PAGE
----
But enough about dave, you can take that up with him. 

 

A big problem here is I keep reading people talk about "athletic/MOVEZ" type vs "psychology/selling" type. What does that even mean? This is suggesting that if a match is very athletic with lots of action, it means there is no psychology. Or that a mach with a lot of selling automatically has great psychology. That, of course, is total bullshit. I don't believe pacing or how much groundwork you can shoe horn into a match means a damn thing in terms of psychology & storytelling. It all depends what kind of storytelling YOU enjoy. This is where taste interjects itself.



#56 W2BTD

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Posted 26 May 2014 - 05:22 PM

RE: goodhelmet

 

I never, ever said everything is automatically better because it is new or current. I said standards change. These are two completely different thoughts. 

 

And athleticism is absolutely a valid reason for something not holding up. I'm actually baffled that anybody could possibly think different.  

 

For those who don't think standards change, do you not think that certain matches or shows look dated (not better or worse - dated)? That's because standards change! I'm not even sure how this is being argued.



#57 Dylan Waco

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Posted 26 May 2014 - 05:24 PM

What Dave said in that particular instance was one case of a consistent viewpoint he's made for years regarding viewing old footage.  in isolation it can be viewed a couple of different ways, but taken as a whole I think it's clear Dave doesn't see the point of watching old footage, at least not in "project" form.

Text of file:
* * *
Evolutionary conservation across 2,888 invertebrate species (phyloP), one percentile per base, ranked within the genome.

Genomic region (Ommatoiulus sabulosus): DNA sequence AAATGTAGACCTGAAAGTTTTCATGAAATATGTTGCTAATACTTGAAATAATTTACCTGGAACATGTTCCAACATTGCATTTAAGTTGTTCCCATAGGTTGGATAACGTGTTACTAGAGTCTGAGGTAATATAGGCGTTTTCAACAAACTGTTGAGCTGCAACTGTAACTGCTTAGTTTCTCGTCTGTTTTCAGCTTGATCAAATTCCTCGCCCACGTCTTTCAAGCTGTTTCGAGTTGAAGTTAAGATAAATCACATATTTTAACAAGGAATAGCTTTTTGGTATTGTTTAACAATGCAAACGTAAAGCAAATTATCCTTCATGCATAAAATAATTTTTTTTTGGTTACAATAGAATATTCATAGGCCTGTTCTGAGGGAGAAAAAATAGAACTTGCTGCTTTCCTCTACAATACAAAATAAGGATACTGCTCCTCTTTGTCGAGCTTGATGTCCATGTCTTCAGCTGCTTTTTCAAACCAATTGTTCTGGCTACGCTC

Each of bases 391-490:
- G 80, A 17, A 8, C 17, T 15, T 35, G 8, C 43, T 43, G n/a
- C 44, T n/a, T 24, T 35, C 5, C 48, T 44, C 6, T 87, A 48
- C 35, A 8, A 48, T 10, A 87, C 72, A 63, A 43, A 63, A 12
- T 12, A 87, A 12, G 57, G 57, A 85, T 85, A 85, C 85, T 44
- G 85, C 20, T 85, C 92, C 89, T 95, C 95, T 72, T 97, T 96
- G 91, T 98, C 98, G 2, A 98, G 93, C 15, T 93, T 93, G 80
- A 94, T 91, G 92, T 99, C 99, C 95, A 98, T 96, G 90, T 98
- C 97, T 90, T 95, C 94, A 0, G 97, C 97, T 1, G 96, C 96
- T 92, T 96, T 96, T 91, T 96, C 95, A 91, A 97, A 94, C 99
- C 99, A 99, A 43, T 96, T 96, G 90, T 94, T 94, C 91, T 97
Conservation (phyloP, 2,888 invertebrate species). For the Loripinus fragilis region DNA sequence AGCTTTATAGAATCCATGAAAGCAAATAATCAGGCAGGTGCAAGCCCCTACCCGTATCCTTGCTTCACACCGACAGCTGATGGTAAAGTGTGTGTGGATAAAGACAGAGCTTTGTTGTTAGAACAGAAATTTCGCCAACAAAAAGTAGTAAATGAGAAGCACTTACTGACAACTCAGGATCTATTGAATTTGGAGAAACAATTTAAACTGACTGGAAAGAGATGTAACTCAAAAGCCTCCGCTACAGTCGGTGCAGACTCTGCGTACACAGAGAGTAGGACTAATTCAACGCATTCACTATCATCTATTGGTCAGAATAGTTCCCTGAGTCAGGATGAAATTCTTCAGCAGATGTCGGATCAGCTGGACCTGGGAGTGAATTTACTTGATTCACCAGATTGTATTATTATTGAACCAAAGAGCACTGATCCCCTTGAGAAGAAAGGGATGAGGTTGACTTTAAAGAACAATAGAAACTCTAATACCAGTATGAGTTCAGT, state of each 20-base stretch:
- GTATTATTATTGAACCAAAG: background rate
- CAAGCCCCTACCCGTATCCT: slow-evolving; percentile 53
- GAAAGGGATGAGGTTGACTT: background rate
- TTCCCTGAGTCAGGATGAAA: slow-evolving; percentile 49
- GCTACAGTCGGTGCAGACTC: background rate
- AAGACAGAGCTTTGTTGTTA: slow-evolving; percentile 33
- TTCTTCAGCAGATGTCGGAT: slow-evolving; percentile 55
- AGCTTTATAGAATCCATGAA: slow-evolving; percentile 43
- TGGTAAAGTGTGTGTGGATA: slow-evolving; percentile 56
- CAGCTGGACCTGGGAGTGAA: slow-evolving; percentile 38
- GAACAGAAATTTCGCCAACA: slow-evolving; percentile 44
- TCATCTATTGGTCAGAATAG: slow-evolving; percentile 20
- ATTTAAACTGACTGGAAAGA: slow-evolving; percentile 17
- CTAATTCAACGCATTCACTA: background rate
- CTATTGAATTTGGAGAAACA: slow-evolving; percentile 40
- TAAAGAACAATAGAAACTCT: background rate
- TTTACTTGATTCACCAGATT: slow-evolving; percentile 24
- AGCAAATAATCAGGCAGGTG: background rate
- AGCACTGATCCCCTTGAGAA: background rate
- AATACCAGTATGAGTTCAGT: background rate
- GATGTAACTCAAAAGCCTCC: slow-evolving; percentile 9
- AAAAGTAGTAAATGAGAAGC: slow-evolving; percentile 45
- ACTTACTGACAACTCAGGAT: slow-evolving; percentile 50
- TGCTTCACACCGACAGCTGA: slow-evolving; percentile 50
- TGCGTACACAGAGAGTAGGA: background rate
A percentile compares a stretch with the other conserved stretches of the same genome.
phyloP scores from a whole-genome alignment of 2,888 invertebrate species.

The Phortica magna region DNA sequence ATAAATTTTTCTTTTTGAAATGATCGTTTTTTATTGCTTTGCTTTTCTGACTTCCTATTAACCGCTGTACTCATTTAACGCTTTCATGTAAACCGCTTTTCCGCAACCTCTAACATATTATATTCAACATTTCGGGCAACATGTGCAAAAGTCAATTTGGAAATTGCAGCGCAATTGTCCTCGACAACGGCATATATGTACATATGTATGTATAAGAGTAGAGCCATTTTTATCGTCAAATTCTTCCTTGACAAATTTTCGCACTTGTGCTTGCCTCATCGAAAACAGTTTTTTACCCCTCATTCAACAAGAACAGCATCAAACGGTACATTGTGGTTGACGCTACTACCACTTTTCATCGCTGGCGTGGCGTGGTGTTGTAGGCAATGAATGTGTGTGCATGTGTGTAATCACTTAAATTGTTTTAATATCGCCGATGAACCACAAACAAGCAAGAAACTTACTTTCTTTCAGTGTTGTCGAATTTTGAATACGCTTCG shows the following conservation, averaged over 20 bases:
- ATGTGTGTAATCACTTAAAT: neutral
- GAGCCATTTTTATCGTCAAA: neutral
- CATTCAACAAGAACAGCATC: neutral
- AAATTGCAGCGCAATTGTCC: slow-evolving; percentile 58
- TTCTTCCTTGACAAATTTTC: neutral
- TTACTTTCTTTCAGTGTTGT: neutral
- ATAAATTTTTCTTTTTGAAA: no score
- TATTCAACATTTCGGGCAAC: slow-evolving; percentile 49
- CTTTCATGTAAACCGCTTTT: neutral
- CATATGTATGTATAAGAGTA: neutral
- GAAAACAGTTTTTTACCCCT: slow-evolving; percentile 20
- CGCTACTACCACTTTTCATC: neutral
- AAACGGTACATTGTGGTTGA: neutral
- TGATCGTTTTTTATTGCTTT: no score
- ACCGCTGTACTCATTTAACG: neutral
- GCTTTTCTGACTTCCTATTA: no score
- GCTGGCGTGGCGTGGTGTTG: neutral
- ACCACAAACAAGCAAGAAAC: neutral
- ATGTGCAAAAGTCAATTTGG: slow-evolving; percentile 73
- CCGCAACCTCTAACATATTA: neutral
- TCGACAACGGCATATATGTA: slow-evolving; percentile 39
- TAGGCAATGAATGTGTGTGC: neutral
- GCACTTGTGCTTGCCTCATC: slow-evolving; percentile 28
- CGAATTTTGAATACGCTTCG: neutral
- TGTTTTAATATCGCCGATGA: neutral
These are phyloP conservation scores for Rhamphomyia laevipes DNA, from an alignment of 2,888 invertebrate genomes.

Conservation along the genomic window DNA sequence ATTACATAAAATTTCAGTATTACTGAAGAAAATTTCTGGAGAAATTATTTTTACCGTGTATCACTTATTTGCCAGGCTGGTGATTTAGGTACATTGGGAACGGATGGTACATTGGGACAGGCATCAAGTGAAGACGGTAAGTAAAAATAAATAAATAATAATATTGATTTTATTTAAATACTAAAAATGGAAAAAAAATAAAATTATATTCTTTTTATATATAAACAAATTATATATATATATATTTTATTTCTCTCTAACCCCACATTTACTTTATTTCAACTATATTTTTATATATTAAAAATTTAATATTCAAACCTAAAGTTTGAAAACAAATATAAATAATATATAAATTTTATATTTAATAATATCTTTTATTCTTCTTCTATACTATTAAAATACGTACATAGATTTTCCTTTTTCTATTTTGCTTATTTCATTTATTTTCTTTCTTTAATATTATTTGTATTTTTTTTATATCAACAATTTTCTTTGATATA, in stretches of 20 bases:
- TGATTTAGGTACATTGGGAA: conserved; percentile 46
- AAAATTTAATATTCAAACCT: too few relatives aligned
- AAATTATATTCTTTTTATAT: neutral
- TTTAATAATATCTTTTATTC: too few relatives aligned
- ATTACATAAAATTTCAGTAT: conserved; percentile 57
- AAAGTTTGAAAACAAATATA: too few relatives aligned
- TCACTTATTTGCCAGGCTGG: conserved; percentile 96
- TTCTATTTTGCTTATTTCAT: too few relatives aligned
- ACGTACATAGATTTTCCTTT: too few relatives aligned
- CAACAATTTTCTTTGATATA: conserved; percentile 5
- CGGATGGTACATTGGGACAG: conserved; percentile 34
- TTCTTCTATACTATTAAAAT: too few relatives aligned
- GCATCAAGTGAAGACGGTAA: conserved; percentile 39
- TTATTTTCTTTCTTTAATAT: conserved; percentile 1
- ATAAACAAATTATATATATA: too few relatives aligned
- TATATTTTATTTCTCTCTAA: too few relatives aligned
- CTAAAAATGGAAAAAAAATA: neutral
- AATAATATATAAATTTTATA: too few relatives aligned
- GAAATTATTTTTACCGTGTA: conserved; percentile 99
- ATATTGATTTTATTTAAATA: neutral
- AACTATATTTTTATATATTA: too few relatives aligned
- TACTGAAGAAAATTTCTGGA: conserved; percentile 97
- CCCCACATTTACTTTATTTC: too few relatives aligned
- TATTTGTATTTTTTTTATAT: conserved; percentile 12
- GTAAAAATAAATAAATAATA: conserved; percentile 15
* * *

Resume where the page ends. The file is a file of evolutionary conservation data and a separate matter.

I don't think Athletic/highspots v. psychology/storyline is a particularly helpful way of looking at things either, but when the "standards change" crowd keeps talking about athleticism and moves when talking about the changes in standards that's where the conversation is going to end up. 



#58 Dylan Waco

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Posted 26 May 2014 - 05:26 PM

RE: goodhelmet

 

I never, ever said everything is automatically better because it is new or current. I said standards change. These are two completely different thoughts. 

 

And athleticism is absolutely a valid reason for something not holding up. I'm actually baffled that anybody could possibly think different.  

 

For those who don't think standards change, do you not think that certain matches or shows look dated (not better or worse - dated)? That's because standards change! I'm not even sure how this is being argued.

 

When you watch entire eras of wrestling and/or wrestling promotions or wrestlers careers it is very rare for the word "dated" to come up.  I doubt it has come up more than a handful of times in the whole of the 80's projects threads, maybe not even that many. 

 

If someone says they don't think something holds up for reasons of athleticism I wouldn't necessarily argue against them without knowing the particulars.  But I would identify it as a personal taste/bias and not indicative of some non-existent universal standard.



#59 W2BTD

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Posted 26 May 2014 - 05:26 PM

 

This will get us off on a tangent, and maybe we should discuss this elsewhere OJ (I don't got to DVDR much), but I've always thought that Sight and Sound types privilege the visual way way too much in their estimation of films. Far more is made of camera angles and framing and so on among that brand of film buffs than other aspects of movies (script, performances) because they want to make it above all else the director's medium.